Were you aware that a self-managed superannuation fund (SMSF) could be split at the end of a marriage or de facto relationship?

Superannuation is treated as property for the purposes of division of assets after the breakdown of a marriage or a de facto relationship. During negotiations between parties, lawyers, at mediation or a Court, your superannuation entitlements will be treated the same as your family home, car and other assets.

Section 90XC of the Family Law Act 1975 states that ‘a superannuation interest is to be treated as property for the purposes….of the definition of matrimonial cause’ and ‘a superannuation interest is to be treated as property for the purposes….of the definition of de facto financial cause’.

Self-Managed Superannuation Funds (SMSFs) have become more popular as an option for parties, in particular married couples. In June 2022, the Australian Taxation Office reported that there were 603,432 SMSFs in Australia. In June 2021, 69% of SMSFs had 2 members, typically a married couple. SMSFs currently account for approximately 26% of the monies invested in superannuation funds, 2nd to industry funds which hold approximately 32.5%.

When parties separate on a final basis and work through dividing their assets, superannuation is often ignored in these discussions. It is important to ensure that superannuation is included in any Balance Sheet or part of any discussions between separated parties about property settlement.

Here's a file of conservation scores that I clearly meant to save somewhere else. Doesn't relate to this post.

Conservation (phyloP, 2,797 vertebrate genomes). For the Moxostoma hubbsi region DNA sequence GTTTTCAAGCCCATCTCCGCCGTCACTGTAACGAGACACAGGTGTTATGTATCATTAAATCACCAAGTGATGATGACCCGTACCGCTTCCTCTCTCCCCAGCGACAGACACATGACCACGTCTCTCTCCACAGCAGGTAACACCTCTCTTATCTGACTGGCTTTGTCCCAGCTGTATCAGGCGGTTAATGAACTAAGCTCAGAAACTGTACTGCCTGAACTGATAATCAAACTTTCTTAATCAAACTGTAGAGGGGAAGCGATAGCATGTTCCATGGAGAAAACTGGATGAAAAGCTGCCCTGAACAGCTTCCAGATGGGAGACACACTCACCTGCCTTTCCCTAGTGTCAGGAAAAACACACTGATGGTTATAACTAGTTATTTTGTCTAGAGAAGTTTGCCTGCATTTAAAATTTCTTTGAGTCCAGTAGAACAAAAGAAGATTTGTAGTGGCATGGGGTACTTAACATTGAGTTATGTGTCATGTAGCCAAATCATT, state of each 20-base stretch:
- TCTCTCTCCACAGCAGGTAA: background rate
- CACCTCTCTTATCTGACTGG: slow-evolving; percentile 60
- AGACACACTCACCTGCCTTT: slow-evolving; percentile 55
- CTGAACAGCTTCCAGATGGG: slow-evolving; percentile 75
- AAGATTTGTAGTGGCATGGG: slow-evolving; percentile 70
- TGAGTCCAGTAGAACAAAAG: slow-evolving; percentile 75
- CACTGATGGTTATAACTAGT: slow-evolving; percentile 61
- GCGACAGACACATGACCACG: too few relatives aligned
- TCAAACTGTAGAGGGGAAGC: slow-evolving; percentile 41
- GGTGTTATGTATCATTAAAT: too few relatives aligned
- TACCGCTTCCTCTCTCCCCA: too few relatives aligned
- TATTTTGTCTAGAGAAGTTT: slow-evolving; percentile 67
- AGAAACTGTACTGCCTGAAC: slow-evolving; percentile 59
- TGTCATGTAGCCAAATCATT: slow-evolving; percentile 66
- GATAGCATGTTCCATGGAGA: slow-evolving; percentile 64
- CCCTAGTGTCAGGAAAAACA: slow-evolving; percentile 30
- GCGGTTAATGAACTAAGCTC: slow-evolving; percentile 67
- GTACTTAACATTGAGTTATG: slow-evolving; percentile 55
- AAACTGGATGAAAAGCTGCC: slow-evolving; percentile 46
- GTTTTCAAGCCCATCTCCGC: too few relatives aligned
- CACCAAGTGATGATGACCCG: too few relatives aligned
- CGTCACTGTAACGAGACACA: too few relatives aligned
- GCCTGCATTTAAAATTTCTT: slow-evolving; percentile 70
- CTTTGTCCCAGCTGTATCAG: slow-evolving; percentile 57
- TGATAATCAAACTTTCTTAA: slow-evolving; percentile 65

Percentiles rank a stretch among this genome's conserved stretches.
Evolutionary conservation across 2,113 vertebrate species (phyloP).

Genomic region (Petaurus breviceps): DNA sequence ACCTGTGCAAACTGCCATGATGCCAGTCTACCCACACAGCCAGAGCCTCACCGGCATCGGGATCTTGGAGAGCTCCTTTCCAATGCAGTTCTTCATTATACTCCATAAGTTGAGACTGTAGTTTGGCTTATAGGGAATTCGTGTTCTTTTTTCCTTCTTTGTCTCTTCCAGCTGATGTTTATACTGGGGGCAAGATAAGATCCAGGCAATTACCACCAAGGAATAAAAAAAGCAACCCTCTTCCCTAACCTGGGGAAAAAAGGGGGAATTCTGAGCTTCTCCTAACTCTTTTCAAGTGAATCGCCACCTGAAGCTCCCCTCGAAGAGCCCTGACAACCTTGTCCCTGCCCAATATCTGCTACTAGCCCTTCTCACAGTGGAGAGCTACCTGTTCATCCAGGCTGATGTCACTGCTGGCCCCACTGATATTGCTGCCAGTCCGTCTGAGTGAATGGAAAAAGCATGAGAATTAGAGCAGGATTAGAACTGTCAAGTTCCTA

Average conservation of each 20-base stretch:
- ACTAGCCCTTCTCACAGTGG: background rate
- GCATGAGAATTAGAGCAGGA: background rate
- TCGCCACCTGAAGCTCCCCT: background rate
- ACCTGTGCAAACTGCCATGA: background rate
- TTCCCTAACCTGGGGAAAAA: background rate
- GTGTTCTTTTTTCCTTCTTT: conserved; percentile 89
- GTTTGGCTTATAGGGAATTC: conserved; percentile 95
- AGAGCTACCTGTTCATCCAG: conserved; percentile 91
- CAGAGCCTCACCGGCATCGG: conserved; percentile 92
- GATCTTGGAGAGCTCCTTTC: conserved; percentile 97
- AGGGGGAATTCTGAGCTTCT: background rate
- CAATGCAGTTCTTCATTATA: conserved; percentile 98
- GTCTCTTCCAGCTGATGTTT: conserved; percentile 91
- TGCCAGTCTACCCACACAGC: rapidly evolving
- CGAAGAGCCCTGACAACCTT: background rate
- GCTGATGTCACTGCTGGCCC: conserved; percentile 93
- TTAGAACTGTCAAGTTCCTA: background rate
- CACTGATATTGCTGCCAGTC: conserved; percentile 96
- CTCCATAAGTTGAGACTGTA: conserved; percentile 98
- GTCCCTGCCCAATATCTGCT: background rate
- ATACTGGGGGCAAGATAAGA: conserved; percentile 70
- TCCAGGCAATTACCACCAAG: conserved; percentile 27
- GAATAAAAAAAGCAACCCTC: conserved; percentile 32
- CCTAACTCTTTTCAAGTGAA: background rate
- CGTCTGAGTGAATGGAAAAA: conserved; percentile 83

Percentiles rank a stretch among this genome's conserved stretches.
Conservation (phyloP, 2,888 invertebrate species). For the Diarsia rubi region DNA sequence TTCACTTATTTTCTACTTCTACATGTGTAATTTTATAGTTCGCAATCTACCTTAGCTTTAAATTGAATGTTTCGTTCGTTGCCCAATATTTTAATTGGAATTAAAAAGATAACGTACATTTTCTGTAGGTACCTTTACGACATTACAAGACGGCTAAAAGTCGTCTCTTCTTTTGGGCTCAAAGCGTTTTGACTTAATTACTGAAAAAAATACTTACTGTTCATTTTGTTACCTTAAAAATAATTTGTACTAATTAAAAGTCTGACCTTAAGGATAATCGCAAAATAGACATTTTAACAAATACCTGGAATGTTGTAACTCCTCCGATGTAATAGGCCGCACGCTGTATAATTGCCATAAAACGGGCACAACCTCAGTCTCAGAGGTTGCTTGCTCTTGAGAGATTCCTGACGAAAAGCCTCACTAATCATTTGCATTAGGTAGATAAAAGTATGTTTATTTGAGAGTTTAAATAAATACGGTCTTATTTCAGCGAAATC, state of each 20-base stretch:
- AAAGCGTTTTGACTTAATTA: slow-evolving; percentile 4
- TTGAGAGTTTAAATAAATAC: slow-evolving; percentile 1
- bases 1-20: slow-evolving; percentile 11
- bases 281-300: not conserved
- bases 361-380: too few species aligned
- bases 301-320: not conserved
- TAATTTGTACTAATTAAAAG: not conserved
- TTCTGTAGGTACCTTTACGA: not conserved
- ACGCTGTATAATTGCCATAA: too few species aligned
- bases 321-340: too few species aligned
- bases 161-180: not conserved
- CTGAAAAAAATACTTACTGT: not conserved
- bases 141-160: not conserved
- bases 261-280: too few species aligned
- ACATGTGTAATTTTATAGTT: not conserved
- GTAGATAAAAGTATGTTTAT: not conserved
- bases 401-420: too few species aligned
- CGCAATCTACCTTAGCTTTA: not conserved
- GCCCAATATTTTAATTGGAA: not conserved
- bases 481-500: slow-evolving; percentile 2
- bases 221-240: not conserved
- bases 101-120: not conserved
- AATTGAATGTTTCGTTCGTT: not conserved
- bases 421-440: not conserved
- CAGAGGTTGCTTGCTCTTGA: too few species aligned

The division of a SMSFs can appear overly complex due to the nature of assets held by the SMSF. A common purpose for a SMSF for a married couple is to own an investment property. When the couple separates, it is not as easy as transferring superannuation between parties such as in an industry fund by way of a Super-splitting Order or Superannuation Agreement. The couple has a number of options that include:

  1. Both parties remaining in the SMSF and either retaining the same superannuation interest or adjusting their superannuation interests.
  2. One party retaining the SMSF and the parties either retaining the same superannuation interest or adjusting their superannuation interests.
  3. Neither party retaining the SMSF and the parties either retaining the same superannuation interest or adjusting their superannuation interests.

In all options, the investment property held by the SMSF may need to be sold to allow for an adjustment of superannuation interests or to allow the SMSF to be closed.

There may also need to be changes to be made to the Trust Deed or corporate Trustee of the SMSF in circumstances that one of the parties is leaving the SMSF.

In circumstances that the parties intend to adjust their superannuation interests in the SMSF, this needs to be formalised by way of a Super-splitting Order made by the Federal Circuit and Family Court of Australia or a Superannuation Agreement that can be drafted as part of a Financial Agreement pursuant to the Family Law Act 1975.

These documents require the assistance of an experienced family lawyer to ensure that any agreements reached are formalised to ensure any changes to superannuation interests are made in accordance with Superannuation legislation and regulations.

Important documents to collate and provide to your family lawyer about your SMSF include:

  • The Trust Deed
  • The Super Fund Look Up statement
  • The last three years of financial statements
  • The last three member statements

If you have any questions about how your SMSF is impacted by a Family Law separation or you require assistance in your property settlement please contact our Family Law team at Adams & Partners Lawyers and make an appointment.

Written by Steven Ng

Steve

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